Gov. David Ige said he expects to finish the task of appointing his Cabinet in the next two weeks, which would complete the process before the start of the regular session on Jan. 21.
Ige has yet to make appointments to the posts of attorney general and labor director. Russell Suzuki and Dwight Takamine, respectively, continue to serve in those roles as holdovers from the previous administration.
In an interview with the Star-Advertiser on Friday, Ige provided a glimpse into his thought process in selecting members of his Cabinet and the qualities for which he is looking.
See more of the interview with Ige in Monday's Star-Advertiser.
Question: How would you assess the process of selecting your Cabinet?
IGE: It is one of those things, coming back from the National Governors' Association (meeting in November) and just talking with other governors about that -- there are a couple of things that became very clear. I had the shortest (transition) time in the country, from Election Day to Inaugural. There was one other state, I think, that had a Dec. 1 inaugural as well, but there are not a whole lot of them.
Second point, I think, that a lot of the governors had made when we talked about it was that you’re Cabinet is the team that you put together that really will help you be successful. Nobody can be successful by (himself). Just talking about it with other governors, they really felt that the Cabinet is one of the very first, most important decisions that you have to make and it really is worth it to take the time necessary to assemble the team that can help you be successful. ... [S]ome things are worth taking more time, and putting the Cabinet together -- the consensus of all the governors there -- was that that is something that is worth taking the time to find the right people. It did make it a little easier for me to be more thoughtful about the Cabinet selection.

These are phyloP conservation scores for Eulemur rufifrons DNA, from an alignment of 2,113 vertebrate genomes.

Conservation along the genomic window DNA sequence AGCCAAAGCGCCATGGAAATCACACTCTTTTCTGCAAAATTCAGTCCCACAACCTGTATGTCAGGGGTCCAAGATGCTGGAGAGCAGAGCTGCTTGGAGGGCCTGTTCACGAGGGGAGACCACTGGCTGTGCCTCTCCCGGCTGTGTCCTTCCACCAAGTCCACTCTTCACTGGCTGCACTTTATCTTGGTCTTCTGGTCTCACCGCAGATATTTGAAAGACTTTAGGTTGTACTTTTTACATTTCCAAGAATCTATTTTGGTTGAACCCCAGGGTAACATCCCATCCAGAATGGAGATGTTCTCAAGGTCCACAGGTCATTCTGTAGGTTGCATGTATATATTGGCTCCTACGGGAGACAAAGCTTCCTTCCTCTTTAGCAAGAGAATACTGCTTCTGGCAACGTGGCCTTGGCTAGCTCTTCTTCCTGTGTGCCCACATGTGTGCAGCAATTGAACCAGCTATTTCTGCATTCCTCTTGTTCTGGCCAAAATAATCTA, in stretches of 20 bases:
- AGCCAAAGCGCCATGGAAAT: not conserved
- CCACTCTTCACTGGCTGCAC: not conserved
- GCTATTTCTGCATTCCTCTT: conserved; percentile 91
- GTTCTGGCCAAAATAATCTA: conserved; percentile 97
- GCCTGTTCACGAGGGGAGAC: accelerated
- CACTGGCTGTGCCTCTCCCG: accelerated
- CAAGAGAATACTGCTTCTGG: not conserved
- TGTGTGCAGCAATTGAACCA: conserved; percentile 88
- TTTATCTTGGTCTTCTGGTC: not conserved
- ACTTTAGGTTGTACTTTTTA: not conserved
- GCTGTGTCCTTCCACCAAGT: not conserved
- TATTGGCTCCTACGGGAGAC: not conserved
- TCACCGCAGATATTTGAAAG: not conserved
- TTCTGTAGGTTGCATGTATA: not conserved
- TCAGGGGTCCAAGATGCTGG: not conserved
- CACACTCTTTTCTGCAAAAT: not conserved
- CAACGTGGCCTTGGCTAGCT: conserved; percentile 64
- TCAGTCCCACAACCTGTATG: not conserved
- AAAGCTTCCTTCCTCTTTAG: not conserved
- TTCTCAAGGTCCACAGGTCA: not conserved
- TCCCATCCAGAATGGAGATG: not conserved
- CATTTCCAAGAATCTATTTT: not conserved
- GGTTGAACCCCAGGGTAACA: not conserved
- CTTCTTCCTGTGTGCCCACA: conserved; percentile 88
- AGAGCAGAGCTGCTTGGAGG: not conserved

Question: What are the qualities you’re looking for in an attorney general candidate?
IGE: The attorney general has a special responsibility. Once I make that appointments, the attorney general is the people’s lawyer as well as the governor’s lawyer and, you know, in 90 percent of the issues that’s one in the same, but there are some issues that being the governor’s lawyer might be slightly different than being the people’s lawyer.
It’s about trying to find someone who can provide sound and balanced legal advice. I stick to the core principles for all the Cabinet members – I want to find people who are collaborative by nature, that really are open to consider all options and then are about doing the right thing the right way, so process is important. The ends do not justify the means in all instances. It really is about recognizing and being willing to commit to good processes as well as good outcomes.
Beyond that, I, as a manager of people, really believe in empowering our people to make the best decisions on behalf of the people of Hawaii. I am looking for leaders who are collaborative. More importantly, I think, I'm looking for leaders who believe that the community is part of the solution -- people that are willing to be engaged and take public comment and input.